Keith Landy, who headed Canadian Jewish Congress (CJC) nationally as well as in Ontario, died in Toronto Feb. 24 of pancreatic cancer. He was 66.
A lawyer, Landy served as national president of CJC from 2001 to 2004. He was chair of CJC’s Ontario region from 1998 to 2001 and was Congress’ national honorary legal counsel from 1995 to 1998.
As well, he was counsel for CJC at the Somalia Inquiry in the early 1990s and at the Supreme Court of Canada in the case of Malcolm Ross, a Holocaust-denying teacher, versus the Human Rights Commission and the New Brunswick Teachers Federation.
Landy was “a lifelong advocate for our community. He went on to make a substantial contribution not just to the Jewish community, but to Canada as a whole,” said David Cape, chair of the Centre for Jewish and Israel Affairs (CIJA), the successor organization to CJC.
He was “the quintessential Jewish communal leader,” said former Congress CEO, Bernie Farber, a close friend. “He led by example.”
Recalled as a calm but firm voice on the Canadian Jewish stage, Landy also had leadership roles in the World Jewish Congress and the Conference on Jewish Material Claims Against Germany.
Born in Coventry, England, his family moved to South Africa before immigrating to Canada when Landy was 19. He earned his law degree from the University of Windsor and was called to Ontario’s bar in 1977.
“I became very active in the Jewish community working with CJC doing Israel advocacy,” Landy recalled in an interview with former CJC and CIJA official Len Rudner just nine days before he died.
He was introduced to CJC by the late Rose Wolfe, he recalled, and his initial involvement was with the Joint Community Relations Committee, then a combined effort of CJC and B’nai Brith Canada.
“This was the first time the two organizations worked together to combat anti-Semitism,” Landy said.
At one point, he added, Canadian Jewish leadership boasted three South Africans: Lorraine Sandler at the Toronto Federation, Lawrence Hart at B’nai Brith and Landy. “This was very unusual back then.”
In the interview with Rudner, Landy described returning to South Africa for the 2001 World Conference Against Racism, held in Durban. “It was my first time back to South Africa since the apartheid years,” he remembered. “It was highly unusual and hard in a sense to see what life was like after 30 years. Durban was a hate-fest, but until then, it was a tremendous place of opportunity.”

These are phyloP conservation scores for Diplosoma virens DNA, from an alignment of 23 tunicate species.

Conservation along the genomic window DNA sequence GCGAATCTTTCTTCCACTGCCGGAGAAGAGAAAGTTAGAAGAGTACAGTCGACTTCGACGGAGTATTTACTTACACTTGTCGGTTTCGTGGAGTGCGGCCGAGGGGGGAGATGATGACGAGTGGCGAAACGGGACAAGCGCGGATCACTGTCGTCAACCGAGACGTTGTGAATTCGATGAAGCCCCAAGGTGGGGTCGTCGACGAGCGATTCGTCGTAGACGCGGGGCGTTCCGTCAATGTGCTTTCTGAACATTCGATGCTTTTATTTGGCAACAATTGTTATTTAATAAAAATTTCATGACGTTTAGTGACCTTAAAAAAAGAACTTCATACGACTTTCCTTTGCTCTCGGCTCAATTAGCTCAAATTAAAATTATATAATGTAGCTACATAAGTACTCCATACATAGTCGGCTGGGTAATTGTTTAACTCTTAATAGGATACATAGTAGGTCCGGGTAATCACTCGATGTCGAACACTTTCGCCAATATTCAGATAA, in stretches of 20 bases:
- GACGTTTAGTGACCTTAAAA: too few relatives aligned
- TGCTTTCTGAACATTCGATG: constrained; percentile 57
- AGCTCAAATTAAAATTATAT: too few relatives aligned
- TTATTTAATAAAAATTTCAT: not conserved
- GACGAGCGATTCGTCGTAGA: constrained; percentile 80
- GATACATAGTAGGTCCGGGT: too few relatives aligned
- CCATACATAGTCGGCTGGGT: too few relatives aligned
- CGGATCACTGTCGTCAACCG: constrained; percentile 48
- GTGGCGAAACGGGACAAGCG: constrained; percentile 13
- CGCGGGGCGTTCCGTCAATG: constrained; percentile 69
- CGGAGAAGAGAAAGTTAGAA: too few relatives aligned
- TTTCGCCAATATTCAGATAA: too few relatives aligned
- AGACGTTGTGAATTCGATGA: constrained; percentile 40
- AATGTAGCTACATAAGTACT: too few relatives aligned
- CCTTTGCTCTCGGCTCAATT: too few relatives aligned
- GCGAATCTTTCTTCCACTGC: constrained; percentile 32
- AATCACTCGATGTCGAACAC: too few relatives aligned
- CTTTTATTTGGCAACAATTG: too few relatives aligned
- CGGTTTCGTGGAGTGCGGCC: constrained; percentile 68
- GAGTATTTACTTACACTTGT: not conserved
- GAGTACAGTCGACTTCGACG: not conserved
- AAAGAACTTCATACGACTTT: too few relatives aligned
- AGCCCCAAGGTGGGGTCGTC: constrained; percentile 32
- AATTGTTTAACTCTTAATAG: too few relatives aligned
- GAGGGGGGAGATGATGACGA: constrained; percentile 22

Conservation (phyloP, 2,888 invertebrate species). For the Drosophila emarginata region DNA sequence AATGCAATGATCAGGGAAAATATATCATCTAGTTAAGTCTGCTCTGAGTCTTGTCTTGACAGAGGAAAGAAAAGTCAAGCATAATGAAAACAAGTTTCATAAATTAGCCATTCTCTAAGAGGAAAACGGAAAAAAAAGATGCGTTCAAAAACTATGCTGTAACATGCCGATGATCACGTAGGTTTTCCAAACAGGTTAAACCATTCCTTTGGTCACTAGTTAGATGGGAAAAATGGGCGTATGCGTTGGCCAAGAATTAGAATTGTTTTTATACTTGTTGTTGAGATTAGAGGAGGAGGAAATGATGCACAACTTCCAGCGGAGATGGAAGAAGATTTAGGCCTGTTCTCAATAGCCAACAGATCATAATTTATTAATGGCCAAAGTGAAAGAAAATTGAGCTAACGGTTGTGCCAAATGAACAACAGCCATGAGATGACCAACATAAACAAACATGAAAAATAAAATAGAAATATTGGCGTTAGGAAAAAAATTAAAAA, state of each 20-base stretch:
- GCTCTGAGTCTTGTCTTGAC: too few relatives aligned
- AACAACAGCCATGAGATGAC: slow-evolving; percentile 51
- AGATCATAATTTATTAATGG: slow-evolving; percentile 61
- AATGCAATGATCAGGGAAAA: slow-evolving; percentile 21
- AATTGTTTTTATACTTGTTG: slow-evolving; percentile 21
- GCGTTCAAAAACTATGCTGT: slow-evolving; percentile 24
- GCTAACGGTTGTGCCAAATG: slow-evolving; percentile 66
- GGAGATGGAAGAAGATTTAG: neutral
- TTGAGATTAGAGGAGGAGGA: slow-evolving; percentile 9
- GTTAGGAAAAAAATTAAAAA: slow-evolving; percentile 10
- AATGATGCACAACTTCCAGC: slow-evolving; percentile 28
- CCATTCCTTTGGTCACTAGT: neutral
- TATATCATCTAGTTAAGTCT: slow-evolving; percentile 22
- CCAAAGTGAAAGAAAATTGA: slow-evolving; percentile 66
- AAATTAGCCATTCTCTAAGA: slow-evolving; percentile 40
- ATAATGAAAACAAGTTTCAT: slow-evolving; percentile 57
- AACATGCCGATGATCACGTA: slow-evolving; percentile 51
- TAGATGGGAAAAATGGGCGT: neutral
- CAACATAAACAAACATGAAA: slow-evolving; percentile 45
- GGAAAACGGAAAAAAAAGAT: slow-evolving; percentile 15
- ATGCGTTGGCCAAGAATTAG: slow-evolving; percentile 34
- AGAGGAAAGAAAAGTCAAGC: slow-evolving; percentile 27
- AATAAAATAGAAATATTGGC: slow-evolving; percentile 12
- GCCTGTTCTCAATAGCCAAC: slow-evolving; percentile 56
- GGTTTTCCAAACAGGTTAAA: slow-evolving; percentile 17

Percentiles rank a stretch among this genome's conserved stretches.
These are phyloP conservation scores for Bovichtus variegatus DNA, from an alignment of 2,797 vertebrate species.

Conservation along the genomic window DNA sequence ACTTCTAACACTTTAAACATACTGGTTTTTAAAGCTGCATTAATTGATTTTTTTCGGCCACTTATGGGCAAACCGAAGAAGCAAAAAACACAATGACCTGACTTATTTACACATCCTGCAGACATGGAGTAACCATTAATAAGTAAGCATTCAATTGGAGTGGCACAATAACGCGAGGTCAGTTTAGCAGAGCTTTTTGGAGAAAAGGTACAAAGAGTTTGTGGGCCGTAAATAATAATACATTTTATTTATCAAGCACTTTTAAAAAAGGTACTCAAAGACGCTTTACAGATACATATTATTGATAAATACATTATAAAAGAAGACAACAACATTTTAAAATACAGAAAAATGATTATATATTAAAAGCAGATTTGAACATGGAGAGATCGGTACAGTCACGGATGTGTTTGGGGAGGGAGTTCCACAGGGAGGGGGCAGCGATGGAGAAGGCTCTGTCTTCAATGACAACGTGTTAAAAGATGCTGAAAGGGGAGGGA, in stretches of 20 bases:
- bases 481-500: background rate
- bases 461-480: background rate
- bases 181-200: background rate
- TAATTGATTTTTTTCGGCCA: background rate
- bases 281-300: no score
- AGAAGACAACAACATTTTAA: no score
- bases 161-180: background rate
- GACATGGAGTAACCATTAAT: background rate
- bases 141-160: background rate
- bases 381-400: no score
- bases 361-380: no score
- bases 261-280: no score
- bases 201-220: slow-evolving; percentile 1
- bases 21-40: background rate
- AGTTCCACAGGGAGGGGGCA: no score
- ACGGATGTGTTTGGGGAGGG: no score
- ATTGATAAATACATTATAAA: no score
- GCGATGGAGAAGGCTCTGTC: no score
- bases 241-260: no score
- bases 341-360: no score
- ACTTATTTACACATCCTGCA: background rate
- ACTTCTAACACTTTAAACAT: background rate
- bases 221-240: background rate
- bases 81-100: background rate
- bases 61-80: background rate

Being at the conference with representatives of B’nai Brith “was an opportunity to put our differences aside and join the fight together on behalf of Jewish communities.”
Soon after Durban, Landy organized a pro-Israel rally on Parliament Hill that was attended by some 5,000 people.
As chair of CJC’s Ontario region, he successfully lobbied for passage of the Holocaust Memorial Day – Yom Hashoah Act by the Ontario legislature in 1998. Every year since, a group of Holocaust survivors has been honoured by the premier at Queen’s Park.
“This was an opportunity to offer something positive in the midst of what was going on in Canada,” Landy said in his interview with Rudner. “It was an opportunity to work with the Ontario legislature to ensure Holocaust Memorial Day was recognized, and it led me to continue, in a sense, to work with Canadians to create something lasting and a legacy for Canada.”
Landy was “a passionate advocate for Holocaust survivors and their descendants,” Sidney Zoltak, co-president of Canadian Jewish Holocaust Survivors and Descendants, said in a statement. “He worked tirelessly as a representative to the Claims Conference to secure compensation and restitution for survivors.”
In his years of communal service, Landy met many officials and well-known personalities, including Nobel laureate Elie Wiesel and Pope John Paul II.
In 2004, he became a governor of the Canadian Council of Christians and Jews. A year later, he received the Lincoln Alexander Award from the Law Society of Upper Canada in recognition of his communal service.
His biggest regret, he recalled, was the case of Helmut Oberlander, a Nazi-era war crimes suspect whose Canadian citizenship had been stripped several times by the federal cabinet but reinstated by courts.
“This was the biggest disappointment for me and for Canada,” Landy said. “Canada did not do what it should have done. They should have kicked him out.”
Landy is survived by his mother Joan, wife Janice, children Michelle and Joshua, four grandchildren, a sister, Cheryl, and a brother, Ian.